When some of the children get rightfully upset and complain about their father supporting the bullies more than themselves, their siblings yell at them and force their ideas into submission. “You can’t criticize Dad! He’s our father! You have to be obedient and submissive to his will, after all, he knows better than you do.” With this, the family has become more divided than before. Not only is the father allowing the world to abuse his children the same way he does, but some of the children viciously defend his abusive actions.

You are likely in agreement with me that the above father is not a good father at all. While he appears to be a great example to the community, in reality he is a deviant. Yet this is the same attitude in which Pope Francis, the Holy Father, operates his Papacy.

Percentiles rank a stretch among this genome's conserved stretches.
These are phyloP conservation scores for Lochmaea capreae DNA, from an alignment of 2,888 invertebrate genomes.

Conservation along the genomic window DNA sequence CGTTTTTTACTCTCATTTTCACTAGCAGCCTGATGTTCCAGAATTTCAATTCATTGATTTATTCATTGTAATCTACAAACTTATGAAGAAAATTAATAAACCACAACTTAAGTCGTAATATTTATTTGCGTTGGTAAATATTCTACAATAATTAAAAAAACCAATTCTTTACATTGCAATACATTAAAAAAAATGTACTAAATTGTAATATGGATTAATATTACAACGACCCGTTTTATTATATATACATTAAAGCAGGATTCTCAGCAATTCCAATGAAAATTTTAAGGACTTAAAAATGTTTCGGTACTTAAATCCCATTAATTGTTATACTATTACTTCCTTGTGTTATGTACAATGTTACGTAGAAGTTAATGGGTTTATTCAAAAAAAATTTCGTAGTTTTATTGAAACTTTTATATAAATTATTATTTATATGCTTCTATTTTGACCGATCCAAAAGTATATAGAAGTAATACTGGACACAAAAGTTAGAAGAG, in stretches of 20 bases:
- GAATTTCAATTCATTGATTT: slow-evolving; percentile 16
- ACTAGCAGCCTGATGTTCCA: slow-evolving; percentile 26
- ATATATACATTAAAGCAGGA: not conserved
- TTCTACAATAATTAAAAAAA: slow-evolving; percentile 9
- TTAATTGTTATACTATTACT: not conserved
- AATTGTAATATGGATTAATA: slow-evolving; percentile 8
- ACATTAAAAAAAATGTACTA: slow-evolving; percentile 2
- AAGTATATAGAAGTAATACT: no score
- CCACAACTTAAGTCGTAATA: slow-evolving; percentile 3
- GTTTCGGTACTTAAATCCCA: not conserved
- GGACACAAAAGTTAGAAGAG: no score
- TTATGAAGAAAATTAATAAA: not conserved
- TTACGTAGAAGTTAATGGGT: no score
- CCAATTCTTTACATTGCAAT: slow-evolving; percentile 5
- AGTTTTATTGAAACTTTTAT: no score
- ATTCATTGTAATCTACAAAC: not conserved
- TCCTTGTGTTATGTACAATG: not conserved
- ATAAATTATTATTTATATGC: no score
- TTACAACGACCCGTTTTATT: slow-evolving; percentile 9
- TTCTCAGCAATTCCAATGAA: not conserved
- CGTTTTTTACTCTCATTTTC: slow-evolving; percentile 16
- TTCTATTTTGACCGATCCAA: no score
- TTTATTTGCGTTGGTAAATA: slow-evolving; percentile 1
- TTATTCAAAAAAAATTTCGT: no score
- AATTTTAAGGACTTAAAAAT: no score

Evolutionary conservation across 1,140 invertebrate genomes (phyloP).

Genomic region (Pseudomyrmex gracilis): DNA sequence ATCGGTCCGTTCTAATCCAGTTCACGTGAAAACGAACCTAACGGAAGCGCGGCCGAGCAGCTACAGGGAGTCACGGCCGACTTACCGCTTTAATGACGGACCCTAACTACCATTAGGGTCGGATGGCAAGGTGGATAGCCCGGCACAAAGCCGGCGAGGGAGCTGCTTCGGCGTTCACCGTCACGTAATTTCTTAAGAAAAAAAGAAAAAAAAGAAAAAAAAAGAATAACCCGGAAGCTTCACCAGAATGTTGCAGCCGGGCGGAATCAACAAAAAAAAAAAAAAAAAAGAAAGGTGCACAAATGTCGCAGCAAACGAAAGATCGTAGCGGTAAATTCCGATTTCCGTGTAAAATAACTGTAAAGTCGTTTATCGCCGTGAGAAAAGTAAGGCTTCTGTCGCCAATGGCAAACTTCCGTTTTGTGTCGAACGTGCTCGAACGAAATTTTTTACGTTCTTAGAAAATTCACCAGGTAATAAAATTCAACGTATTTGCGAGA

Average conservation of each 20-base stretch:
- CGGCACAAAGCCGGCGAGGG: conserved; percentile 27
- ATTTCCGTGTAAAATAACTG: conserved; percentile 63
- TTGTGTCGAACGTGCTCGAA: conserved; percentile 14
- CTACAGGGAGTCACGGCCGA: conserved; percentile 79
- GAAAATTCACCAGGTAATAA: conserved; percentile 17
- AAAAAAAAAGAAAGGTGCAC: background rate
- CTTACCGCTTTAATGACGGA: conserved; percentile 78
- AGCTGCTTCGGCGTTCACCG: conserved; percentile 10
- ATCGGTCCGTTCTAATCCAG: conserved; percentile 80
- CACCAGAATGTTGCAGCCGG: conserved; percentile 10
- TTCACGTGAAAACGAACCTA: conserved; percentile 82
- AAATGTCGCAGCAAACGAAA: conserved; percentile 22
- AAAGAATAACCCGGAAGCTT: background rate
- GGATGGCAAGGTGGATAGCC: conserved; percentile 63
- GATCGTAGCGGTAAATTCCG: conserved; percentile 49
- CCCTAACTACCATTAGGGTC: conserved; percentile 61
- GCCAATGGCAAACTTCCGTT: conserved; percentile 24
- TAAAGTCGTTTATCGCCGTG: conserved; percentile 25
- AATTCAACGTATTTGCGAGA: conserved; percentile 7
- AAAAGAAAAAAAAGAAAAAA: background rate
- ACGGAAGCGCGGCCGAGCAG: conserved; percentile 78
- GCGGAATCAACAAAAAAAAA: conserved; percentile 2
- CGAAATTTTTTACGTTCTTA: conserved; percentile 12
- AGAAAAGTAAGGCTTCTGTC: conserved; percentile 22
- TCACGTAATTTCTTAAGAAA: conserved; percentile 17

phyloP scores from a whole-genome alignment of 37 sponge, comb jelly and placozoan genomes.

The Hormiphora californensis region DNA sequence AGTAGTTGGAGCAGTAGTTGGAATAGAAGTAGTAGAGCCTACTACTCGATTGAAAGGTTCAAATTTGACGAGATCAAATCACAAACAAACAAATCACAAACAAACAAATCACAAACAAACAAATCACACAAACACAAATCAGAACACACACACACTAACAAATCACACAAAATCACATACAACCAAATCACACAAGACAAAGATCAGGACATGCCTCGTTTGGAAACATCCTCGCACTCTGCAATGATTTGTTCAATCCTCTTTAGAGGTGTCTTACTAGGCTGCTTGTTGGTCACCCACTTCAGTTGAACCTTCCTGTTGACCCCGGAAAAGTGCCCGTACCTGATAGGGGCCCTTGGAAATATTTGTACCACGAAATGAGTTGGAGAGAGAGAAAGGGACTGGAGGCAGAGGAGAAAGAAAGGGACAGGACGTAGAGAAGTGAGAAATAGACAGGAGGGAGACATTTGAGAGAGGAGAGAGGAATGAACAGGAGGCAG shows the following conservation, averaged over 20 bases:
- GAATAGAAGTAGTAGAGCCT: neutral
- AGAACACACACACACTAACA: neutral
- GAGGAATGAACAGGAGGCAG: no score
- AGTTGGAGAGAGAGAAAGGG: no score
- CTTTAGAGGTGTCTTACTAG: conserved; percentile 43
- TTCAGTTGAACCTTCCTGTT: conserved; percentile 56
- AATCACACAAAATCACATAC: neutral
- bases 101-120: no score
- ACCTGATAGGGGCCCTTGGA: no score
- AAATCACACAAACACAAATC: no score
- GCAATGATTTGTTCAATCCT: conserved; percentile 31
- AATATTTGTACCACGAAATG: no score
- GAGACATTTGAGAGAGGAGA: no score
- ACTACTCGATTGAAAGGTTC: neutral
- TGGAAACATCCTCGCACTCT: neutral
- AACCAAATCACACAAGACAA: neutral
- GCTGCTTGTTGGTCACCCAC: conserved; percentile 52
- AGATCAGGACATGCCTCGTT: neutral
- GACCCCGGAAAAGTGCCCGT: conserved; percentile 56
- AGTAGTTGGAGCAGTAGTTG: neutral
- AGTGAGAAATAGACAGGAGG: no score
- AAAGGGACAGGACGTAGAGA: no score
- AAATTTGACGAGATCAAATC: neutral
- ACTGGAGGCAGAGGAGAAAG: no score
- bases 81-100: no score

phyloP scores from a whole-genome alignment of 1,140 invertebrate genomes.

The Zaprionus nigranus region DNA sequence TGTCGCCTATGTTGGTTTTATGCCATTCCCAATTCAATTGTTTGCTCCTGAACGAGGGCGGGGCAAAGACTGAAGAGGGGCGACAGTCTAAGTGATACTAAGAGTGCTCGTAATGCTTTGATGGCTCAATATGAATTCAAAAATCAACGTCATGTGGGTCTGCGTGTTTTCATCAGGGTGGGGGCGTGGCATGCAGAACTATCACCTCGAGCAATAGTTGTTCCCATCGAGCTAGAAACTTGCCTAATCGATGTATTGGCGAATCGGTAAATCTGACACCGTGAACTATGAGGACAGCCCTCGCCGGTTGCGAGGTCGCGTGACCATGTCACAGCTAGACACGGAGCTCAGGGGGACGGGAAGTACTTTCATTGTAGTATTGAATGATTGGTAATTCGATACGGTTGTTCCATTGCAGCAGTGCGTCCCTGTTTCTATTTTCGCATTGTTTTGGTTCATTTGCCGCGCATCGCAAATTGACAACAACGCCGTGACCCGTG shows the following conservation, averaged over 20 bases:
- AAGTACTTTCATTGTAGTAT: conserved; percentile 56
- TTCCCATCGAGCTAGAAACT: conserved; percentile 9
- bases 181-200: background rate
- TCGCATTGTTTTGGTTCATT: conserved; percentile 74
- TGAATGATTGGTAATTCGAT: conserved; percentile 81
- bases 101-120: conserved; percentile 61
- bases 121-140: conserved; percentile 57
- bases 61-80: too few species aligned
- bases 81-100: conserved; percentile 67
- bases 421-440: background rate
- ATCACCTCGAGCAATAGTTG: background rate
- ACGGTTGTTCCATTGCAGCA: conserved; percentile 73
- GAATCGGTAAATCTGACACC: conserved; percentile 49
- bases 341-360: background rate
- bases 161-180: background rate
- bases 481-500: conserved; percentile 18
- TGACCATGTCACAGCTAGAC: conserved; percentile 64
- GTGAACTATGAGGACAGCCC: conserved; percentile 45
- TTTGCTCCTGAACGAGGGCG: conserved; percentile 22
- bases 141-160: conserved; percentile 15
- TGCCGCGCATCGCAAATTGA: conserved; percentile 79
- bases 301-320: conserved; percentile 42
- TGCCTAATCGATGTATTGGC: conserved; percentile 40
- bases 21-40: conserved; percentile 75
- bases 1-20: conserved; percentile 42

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Whether in the Vatican or abroad, there have been numerous times he was scheduled to meet with Bishops or Cardinals only to cancel at the last minute. While it is understandable, as he is in poor health, instead of taking time off to rest, he has spent time with Evangelicals, Lutherans, or even Buddhists, as he did during his trip to Sri Lanka. If spending time with non-Catholics is how he chooses to relax, doesn’t it beg the question: why? His purpose is not to evangelize; at no time does he discuss with them the need to become Catholic, but rather he endorses their views and discusses solidarity.